Washing my yoga mat was always a chore. I would put it off for as long as possible and then eventually I would get it done. But these days, I feel happy when I decide it’s time to give my mat a bath. The process of wetting it, soaping it and rinsing it is a pleasing one … it reminds me of when I used to help my kids with their baths, minus the giggles, screams and water ducks. I end up just as wet, and with a satisfied feeling of having finished a big job. And then when it’s dry and I get onto the mat to practice, it looks and feels and smells great.
But apart from this very obvious and to be expected result of the mat-washing, I find that a contented, satisfied feeling pervades me and stays with me for a long time after the task is over. And it is not just about having a clean mat to practice on. Isn’t it odd that such a simple, innocuous task should provide so much contentment? And so, I looked a little deeper into it.
Let me try to describe this feeling. It’s a quiet knowing that all is well. A feeling similar to peace.
To begin with I realised that my attitude towards some other chores had also changed. Our maid has just come back to work with us this week and yet, I find myself happily washing my dishes, going up to the terrace with my bucket of washed clothes and hanging them out to dry and going up later to take them off the line and fold them neatly. These are really ordinary and dull activities – even more so than washing my mat – and these too leave me feeling content.
Let me try to describe this feeling. It’s a quiet knowing that all is well. A feeling similar to peace. It can feel like a tiny, pleasant high within. Maybe like being rewarded and yet you haven’t been. Certainly, whatever it is, it shows me that I have a deeper awareness of myself.
Awareness is a word that comes up a lot in yoga and in meditation. I have been doing both regularly. I always have been fairly regular with my asana practice, but meditation used to come and go in phases. But now I have been making time to sit still every day, soon after I wake up in the morning and I have come to enjoy my routine. I wake up, have a bath, light a lamp, sit on my meditation cushion and close my eyes.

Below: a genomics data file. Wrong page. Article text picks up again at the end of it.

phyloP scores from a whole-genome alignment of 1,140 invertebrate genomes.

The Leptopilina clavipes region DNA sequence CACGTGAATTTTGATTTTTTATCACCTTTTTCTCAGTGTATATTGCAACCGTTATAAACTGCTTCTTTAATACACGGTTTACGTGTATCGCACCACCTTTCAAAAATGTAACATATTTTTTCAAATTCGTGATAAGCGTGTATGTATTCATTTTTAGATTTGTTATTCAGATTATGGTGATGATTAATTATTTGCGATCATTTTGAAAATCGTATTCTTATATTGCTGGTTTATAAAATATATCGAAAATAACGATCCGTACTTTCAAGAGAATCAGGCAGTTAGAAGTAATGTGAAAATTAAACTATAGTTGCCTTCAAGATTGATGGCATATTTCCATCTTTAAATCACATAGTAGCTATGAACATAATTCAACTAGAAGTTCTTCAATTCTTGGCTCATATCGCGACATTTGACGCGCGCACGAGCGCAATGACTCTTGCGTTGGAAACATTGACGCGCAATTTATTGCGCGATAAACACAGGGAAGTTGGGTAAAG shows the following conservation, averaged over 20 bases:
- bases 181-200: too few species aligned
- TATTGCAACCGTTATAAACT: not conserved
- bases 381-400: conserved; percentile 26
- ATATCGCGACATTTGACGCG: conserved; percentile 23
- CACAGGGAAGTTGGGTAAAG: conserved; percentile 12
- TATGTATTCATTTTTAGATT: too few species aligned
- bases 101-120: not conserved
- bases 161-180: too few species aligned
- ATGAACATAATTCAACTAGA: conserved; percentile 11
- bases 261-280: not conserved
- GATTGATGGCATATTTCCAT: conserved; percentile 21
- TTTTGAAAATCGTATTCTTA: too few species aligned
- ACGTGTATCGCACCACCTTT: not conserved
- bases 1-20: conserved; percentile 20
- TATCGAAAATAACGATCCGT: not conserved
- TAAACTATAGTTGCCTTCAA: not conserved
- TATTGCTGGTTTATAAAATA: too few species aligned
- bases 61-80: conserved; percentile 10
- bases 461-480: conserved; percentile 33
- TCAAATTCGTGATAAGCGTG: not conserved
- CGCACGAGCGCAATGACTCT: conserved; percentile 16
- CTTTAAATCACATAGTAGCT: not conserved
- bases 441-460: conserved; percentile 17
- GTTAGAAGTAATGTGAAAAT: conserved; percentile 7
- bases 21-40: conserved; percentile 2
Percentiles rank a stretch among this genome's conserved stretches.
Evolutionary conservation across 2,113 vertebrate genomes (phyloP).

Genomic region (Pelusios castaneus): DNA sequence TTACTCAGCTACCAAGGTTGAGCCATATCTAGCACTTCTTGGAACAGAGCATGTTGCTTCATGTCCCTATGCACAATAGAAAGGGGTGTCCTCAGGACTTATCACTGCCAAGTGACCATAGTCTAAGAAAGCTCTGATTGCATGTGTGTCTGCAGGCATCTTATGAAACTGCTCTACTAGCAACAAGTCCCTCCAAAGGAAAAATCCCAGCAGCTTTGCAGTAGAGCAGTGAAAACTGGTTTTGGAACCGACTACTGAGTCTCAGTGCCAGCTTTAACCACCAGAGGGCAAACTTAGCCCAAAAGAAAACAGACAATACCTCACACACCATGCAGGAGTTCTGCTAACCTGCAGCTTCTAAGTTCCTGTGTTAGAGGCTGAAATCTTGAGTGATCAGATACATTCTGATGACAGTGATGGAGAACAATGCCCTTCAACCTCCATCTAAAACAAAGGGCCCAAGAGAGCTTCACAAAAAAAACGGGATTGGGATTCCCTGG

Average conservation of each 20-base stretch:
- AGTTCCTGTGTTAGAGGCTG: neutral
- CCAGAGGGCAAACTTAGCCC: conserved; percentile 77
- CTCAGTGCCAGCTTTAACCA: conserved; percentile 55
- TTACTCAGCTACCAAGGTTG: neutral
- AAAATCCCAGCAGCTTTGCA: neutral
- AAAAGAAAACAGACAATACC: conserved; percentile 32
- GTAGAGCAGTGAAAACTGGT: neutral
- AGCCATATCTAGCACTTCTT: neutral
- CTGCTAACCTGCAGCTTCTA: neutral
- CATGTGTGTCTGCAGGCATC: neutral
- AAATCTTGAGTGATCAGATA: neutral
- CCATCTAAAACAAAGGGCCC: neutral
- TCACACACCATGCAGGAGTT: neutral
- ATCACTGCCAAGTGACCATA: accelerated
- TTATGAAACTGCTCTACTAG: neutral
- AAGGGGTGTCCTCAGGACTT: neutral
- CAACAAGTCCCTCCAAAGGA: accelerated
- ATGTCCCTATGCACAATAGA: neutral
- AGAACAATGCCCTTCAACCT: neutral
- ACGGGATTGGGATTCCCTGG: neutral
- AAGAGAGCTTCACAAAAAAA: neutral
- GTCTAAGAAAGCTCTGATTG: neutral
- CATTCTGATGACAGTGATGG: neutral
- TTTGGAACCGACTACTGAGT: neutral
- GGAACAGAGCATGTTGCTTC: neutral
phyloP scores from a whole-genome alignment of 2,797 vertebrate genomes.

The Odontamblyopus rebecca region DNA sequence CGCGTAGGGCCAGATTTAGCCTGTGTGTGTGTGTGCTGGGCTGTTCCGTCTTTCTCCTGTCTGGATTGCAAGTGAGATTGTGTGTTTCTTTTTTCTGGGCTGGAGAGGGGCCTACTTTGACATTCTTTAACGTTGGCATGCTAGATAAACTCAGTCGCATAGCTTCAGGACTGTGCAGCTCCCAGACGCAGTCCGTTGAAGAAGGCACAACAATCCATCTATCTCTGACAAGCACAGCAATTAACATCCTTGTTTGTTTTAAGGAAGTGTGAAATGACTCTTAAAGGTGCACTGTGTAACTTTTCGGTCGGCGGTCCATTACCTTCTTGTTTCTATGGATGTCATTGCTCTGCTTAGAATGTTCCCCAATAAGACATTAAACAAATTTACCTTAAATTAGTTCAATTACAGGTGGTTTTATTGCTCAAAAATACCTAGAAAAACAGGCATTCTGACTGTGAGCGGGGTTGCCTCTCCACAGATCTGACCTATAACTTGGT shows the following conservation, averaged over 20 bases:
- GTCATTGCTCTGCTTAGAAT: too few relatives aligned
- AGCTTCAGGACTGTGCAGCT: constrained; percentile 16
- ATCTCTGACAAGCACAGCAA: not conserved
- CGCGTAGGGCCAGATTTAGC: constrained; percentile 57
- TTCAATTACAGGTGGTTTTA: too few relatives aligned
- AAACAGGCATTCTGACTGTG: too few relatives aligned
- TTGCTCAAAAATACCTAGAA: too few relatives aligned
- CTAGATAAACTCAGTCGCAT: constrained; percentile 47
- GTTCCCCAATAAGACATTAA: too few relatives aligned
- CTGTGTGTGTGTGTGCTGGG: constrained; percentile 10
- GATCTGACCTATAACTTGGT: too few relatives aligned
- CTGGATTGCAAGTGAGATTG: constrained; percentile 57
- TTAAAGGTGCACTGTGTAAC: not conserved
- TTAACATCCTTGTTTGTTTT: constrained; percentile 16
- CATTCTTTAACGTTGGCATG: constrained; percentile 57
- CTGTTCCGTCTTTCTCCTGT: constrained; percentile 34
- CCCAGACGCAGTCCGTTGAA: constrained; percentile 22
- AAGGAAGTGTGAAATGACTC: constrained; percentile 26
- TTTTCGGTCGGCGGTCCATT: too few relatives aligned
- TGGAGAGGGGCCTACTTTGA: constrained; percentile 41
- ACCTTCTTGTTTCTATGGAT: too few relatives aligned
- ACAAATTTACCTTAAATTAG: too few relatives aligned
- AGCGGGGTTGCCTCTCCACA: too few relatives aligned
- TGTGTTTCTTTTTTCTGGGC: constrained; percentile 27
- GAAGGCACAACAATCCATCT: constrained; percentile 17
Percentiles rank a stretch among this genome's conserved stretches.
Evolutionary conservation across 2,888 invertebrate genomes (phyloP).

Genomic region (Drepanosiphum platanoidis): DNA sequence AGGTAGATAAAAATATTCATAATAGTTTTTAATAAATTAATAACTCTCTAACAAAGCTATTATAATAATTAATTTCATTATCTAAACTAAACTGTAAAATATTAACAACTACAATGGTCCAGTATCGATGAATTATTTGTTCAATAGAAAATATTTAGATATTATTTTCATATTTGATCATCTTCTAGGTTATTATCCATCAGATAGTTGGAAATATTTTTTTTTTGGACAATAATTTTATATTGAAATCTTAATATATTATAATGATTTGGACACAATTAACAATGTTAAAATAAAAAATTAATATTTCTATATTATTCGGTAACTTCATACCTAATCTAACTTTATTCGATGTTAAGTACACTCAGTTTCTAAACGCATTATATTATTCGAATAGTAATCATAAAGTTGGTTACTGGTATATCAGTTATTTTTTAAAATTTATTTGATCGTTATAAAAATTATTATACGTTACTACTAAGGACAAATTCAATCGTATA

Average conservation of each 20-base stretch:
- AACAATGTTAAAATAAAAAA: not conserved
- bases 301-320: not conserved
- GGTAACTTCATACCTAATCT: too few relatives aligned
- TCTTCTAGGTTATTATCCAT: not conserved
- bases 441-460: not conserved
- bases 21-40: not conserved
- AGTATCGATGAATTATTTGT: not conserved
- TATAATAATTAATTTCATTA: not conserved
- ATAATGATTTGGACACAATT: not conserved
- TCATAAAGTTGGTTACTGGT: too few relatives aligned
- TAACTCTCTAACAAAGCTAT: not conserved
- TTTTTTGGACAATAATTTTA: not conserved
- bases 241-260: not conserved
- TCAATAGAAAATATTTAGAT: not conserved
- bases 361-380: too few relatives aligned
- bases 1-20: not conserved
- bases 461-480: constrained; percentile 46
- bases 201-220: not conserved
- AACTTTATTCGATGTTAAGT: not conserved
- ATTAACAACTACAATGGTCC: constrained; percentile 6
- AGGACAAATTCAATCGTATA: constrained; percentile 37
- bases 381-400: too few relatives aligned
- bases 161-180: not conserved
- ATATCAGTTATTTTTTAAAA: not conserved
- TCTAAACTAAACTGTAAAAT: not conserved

I like to practice japa meditation and I use a mala while repeating my mantra because I find that it helps me to focus better. I hold and roll a bead in between my fingers as I say the mantra and before the next bead rolls in, I feel the link in between, the metal wire running through all the beads. This is an important moment in the practice where you experience the pause or gap between the mantra. It’s similar to the pause in between breathing in and breathing out. It’s something we are barely aware of, but it exists. If you pay attention, you feel it in a fleeting way.
The gaps are also very important for one more reason. They help us to overcome unhelpful patterns of associative thought.
This pause represents the connection between all the things we fill our lives with, which come and go or keep changing, and something very fundamental that is, that runs through us and always exists, though we may rarely feel it. If we take the mala as a metaphor, then the beads represent consciousness as present in each individual and the thread holding the necklace together, running through each bead and visible in between, is ultimate consciousness. So, the pause or gap between the beads is where you touch Consciousness with a capital C. The practice of meditation helps us to connect with the gaps, the moment of silence in between the mantra, where we have the potential to be aware of Consciousness and how closely we are connected to this cosmic power. Basically, a way for us to continuously engage with that absolute power and truth within yourself.
The gaps are also very important for one more reason. An awareness of them helps us to overcome unhelpful patterns of associative thought.
We begin to realise that we can let go of at least some of the drama we create within (and also outside with others) because it doesn’t really do us any good.
In our regular day to day existence, our minds are filled with hundreds of thoughts and certain thoughts keep repeating, creating associations and triggers within. These give rise to entire stories arising from the trigger which could for instance be a painful incident where a loved one hurt us. Each time we engage with the same bunch of thoughts, we give more power to the story, adding detail, blame, causes and a mix of masala that may not have actually occurred. But it keeps on and on occurring on the stage in our mind.
But when we regularly give the mind something specific to focus on during meditation – such as the mantra, the silence in between each mantra, the image associated with the mantra, or our breath – then we develop a sense of watching the thoughts. A sense of awareness. We are able to notice when our mind has departed from the mantra thought and gone to one of its favourite haunts, which reinforce some negative stories about ourselves or others. And then we can gently bring the mind back to the mantra repetition. We begin to realise that we can let go of at least some of the drama we create within (and also outside with others) because it doesn’t really do us any good.
Over a period of time, the yoga practices increase our level of awareness about ourselves throughout the day, and not just when we are on the mat or the meditation cushion. The awareness of the pauses in life – whether they occur in between the beads of the mala, or our breaths or thoughts or just moments in our day – begins to make us feel happy and peaceful in a quiet way for no reason we can immediately pinpoint.
Just like the secret happiness that washing a yoga mat can bring.
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